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Modern computer components have significant hidden performance reserves provided by contemporary manufacturing technologies. These hidden reserves can be used to improve performance considerably. This can be achieved via forced modes — either moderate overclocking with partial implementation of reserves, or an extreme variant that gets the most out of potential reserves of computer-hardware components.
The problem of using computer components (particularly processors) in forced modes has been avidly discussed in recent years. Many publications and Web sites (some references will be provided in the appropriate sections of this book) have been dedicated to this topic.
Overclocking procedures are aimed at enhancing the functional capabilities of computers, the most important goal being performance gain. Note that numerous methods allow you to achieve this goal. These methods include hardware tuning for a specific configuration, as well as fine-tuning of the operating system and application software. Optimization of the chosen operating system holds a special place among these operations. Regular maintenance procedures are also important. All of these operations are aimed at achieving the maximum possible performance of the computer.
Further reserves for performance improvement are related to implementation of the overclocking potential, which often remains hidden from end users. The measures that implement this hidden potential include special operating modes of computer components and the usage of special software tools such as accelerators and drivers. Besides this, newer versions of BIOS codes can be useful. Versions developed for powerful high-performance devices also may be suitable.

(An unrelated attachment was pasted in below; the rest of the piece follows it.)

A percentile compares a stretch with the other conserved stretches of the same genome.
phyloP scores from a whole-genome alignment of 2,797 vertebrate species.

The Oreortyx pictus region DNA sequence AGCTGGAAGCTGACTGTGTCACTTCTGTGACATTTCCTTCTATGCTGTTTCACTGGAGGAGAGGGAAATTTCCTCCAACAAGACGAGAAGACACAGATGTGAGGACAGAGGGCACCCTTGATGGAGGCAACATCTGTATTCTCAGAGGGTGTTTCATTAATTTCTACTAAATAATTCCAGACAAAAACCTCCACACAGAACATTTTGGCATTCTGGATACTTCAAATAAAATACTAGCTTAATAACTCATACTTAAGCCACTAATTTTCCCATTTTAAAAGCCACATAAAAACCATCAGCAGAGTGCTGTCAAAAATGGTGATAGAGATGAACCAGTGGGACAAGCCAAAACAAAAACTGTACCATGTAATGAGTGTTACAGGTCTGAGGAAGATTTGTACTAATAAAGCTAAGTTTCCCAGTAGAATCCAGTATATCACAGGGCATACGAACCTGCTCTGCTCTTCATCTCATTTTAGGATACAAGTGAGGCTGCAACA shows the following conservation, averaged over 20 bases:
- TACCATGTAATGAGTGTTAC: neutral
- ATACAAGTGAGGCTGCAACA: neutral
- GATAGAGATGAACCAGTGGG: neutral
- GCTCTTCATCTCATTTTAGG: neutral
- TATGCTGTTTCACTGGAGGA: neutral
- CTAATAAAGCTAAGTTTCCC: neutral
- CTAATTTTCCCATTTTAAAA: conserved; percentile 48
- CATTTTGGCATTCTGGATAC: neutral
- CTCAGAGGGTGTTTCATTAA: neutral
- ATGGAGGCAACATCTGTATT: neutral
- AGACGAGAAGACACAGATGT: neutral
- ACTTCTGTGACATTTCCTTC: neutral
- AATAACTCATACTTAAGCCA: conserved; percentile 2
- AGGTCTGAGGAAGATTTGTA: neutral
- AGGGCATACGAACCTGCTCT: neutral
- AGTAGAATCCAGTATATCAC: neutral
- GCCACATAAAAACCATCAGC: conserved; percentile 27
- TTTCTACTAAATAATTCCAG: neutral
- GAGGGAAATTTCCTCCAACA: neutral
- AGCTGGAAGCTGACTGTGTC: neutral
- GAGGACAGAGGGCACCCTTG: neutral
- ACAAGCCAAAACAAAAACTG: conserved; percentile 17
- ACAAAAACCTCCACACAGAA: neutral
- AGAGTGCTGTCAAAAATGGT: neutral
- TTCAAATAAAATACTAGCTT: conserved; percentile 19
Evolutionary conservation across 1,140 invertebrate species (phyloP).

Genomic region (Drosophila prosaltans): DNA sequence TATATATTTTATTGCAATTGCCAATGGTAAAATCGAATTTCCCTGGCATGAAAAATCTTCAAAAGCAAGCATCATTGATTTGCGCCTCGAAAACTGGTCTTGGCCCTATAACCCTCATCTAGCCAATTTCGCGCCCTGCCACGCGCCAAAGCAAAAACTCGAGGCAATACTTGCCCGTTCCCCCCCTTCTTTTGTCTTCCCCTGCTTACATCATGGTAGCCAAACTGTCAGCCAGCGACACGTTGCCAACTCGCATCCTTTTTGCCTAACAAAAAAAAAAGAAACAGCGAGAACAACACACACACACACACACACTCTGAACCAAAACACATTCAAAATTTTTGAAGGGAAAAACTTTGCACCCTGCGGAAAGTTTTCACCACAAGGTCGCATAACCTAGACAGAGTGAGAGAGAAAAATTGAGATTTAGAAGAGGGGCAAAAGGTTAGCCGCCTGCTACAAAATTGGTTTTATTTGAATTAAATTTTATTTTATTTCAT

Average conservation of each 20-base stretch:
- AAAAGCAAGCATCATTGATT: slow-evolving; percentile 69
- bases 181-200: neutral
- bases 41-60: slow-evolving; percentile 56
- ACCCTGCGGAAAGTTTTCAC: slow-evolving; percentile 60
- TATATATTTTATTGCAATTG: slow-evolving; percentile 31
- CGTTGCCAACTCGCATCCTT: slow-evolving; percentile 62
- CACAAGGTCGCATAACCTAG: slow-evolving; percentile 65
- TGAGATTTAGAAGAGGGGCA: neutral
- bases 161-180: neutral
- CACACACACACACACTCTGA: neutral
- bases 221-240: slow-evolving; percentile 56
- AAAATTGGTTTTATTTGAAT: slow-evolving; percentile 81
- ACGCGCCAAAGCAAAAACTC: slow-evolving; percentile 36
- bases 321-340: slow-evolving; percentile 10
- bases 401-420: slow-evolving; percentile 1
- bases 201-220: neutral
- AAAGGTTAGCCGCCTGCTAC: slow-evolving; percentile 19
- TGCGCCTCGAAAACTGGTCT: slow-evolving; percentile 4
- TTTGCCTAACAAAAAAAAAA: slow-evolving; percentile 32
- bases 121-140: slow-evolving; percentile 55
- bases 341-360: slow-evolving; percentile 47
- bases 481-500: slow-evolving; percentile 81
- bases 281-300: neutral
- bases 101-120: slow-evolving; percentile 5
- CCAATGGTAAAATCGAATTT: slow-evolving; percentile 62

Overclocked modes with the optimal choice of external and internal clock frequencies are the most important means implementing hidden reserves. This ensures the possibility of achieving maximum performance of computer hardware.
Motherboard manufacturers, trying to attract potential users, not only support overclocking capabilities, but also promote and popularize features that support the possibility of using such modes. Some manufacturers even supply software products with their motherboards that simplify the implementation of overclocked modes. As a result, the overclocker community has grown. Even official overclocking contests have become a common event.
Different people have different views of the overclocking problem. Some users are not excited by this aspect. Others consider themselves the principal opponents of overclocking, based on the well-grounded opinion that performance gain that results from overclocking has a negative effect on the overall stability and reliability of a system's components. The third category of users contains the overclocking fans. Each party has strong arguments and deserves respect; therefore, each user must make his or her own choice.
Nevertheless, things aren't that simple as they might seem at first glance. Overclocking isn't a panacea for performance improvement. It cannot help you to turn your Intel Pentium III into an Intel Pentium 4.
There are two types of overclocking. These differ in both method and goal.
The first type is known as extreme overclocking, or overclocking for its own sake. When choosing this approach, extremely high results can be achieved. However, practical work in such modes might be impossible, because both overclocked systems and their operating conditions are usually exotic. This may remind you of Formula One cars: They race at nearly aerospace speeds and they are unsuitable for driving under normal conditions. Such extreme overclocking is usually incompatible with stable operation of processors; therefore, it is of little or no interest to ordinary PC users. Some people even consider extreme overclocking to be a kind of extreme sport. Extreme overclocking normally requires cryogenic cooling via liquid gases. Such experiments are usually conducted to report specific records. Under current conditions, extreme overclocking can be considered research work, which contributes to contemporary scientific knowledge.
Another type of overclocking is achieved without a negative effect on overall system stability. Moderate overclocking is the optimal compromise between high performance and excellent reliability. This sort of overclocking interests the vast majority of users. For this reason, it is the main topic of this book. This type of overclocking also can be used for scientific evaluation of the capabilities of semiconductor technologies and the architecture of specific computer-hardware components. Such evaluation can be used to predict future development.
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